By Alexandra Alper and Luke Baker
DAVOS, Switzerland (Reuters) – U.S. President Donald Trump called climate activists like Greta Thunberg “prophets of doom” at the World Economic Forum on Tuesday. By Wednesday he was lamenting not having watched the teenage activist’s speech.
The gentler tone, along with a promise to join a plan to plant one trillion trees, hinted at a different approach from the U.S. president, who in the past has dismissed climate change as “fake news” and told Thunberg she needs “anger management”.
Either way, the first two days of the annual Davos gathering were dominated by the back-and-forth between the 73-year-old former businessman and the 17-year-old campaigner, with corporate leaders caught in the middle, concerned that as well as words, there was a need for concrete decisions.
Thunberg doubled down at Davos.
“Our house is still on fire,” the Swede said, decrying the “empty words and promises” of leaders and their message that children — millions of whom have joined Thunberg’s Friday protests around the world — should not worry.
“Your inaction is fuelling the flames,” she said.
ENTER THE GREEN PRINCE
On Wednesday, she met Britain’s Prince Charles, 71, a life-long environmentalist who tries to keep out of politics.
“Everything I have tried to do, and urge, over the past fifty years has been done with our children and grandchildren in mind,” Charles said shortly before sitting down with Thunberg.
He said he did not want to be accused by his descendants of doing nothing “except prevaricate and deny the problem”.
“Now, of course, they are accusing us of exactly that.”
Trump and the British heir to the throne did not cross paths, but as he left the mountain resort, Trump told reporters he would have liked to have heard Thunberg speak.
Business leaders suggested Trump had been listening. Asked if he had convinced Trump to join the trillion trees initiative, Salesforce chief executive Marc Benioff paused and smiled before telling Reuters “many people” were involved.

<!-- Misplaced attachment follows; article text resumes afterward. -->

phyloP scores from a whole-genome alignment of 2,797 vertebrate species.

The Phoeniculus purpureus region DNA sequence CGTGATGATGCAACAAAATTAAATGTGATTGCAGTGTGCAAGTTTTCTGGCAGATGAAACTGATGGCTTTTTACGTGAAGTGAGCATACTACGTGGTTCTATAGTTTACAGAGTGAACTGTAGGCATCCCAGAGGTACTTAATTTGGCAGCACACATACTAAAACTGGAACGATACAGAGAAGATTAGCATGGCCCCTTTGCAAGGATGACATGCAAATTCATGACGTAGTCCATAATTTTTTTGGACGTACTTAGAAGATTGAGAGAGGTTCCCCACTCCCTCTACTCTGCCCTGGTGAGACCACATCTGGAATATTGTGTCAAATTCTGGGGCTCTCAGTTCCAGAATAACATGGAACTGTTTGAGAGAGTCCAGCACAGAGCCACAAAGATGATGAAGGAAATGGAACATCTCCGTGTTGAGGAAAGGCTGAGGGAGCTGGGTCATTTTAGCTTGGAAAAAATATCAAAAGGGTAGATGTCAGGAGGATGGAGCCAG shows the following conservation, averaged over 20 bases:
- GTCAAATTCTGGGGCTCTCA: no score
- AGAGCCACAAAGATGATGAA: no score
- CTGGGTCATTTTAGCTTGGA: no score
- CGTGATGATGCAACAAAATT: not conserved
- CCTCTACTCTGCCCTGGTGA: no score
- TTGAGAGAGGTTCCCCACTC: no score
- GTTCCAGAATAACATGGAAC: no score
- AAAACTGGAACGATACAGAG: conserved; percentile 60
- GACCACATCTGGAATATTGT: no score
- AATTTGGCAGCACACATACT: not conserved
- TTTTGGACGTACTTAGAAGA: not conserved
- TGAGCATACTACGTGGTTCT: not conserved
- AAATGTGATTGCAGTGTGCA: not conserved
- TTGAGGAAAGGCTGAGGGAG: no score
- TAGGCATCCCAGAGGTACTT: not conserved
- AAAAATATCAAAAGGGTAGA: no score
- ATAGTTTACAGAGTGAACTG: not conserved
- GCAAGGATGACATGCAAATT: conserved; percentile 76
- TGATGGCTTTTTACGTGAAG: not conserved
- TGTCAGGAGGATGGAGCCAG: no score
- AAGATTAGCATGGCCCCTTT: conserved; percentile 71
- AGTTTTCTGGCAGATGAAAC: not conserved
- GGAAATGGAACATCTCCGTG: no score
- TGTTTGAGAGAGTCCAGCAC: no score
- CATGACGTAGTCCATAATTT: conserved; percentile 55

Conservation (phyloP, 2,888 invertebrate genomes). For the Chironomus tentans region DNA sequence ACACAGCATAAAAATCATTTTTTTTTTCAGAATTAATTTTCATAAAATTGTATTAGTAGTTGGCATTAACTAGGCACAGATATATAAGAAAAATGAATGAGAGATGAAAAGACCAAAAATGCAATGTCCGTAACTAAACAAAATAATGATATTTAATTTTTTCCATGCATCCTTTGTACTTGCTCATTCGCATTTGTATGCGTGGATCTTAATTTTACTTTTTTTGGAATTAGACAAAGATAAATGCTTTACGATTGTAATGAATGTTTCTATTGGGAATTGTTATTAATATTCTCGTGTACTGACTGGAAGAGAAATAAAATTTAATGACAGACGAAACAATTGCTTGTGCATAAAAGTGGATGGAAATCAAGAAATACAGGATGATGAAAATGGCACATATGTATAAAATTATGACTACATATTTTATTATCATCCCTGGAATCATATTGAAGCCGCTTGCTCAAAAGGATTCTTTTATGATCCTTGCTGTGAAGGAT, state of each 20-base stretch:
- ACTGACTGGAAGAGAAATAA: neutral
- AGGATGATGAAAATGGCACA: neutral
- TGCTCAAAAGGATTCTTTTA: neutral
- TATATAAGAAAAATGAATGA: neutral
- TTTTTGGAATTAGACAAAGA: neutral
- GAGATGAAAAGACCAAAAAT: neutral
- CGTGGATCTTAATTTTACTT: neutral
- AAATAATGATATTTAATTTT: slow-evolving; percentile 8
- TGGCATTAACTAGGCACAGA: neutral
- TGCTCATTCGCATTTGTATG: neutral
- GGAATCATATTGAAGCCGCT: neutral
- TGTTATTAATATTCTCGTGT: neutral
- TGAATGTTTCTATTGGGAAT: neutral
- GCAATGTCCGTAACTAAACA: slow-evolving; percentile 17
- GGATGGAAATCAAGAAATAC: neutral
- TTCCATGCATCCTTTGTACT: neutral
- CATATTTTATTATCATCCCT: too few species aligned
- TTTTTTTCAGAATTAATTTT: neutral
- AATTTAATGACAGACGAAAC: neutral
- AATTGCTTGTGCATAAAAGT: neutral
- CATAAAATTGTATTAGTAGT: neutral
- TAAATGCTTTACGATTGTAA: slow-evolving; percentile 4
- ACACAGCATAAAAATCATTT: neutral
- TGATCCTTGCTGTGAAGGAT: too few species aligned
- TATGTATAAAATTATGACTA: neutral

And Joe Kaeser, the chief executive of German giant Siemens, told Reuters he had advised Trump to listen to young activists. “We have to sit together and involve them in dialogue,” he said he had told the U.S. president.
Asked by reporters if he still thought climate change was a hoax, Trump responded: “No, not at all.”
But he said Thunberg should shift her attention away from the United States to focus on other, more polluted countries.
“You have another continent where the fumes are rising at levels that you can’t believe … I think Greta ought to focus on those places,” he said.
Other leaders sought to draw a middle ground between Trump and Thunberg. French finance minister Bruno Le Maire said the Europeans were leading with a different approach.
“There exists a third way between Donald Trump and Greta Thunberg,” he told reporters.
“There’s no need to fall into extremes, between those who say either that there is no problem with global warming or those who lament that nothing has been done to combat it, because it’s not true – there are things that have been done.”
Mark Carney, the outgoing head of the Bank of England who will shortly become a United Nations’ envoy for climate policy, praised Thunberg for raising awareness of climate change.
“There are those who will be out front in the transition and those who lag. And that’s different than a binary green-good, everything else brown-bad,” he said. “There should be fifty shades of green, if not more.”
(Additional reporting by Balazs Koranyi in Davos; Editing by Leela de Kretser, Alex Richardson and Alexander Smith)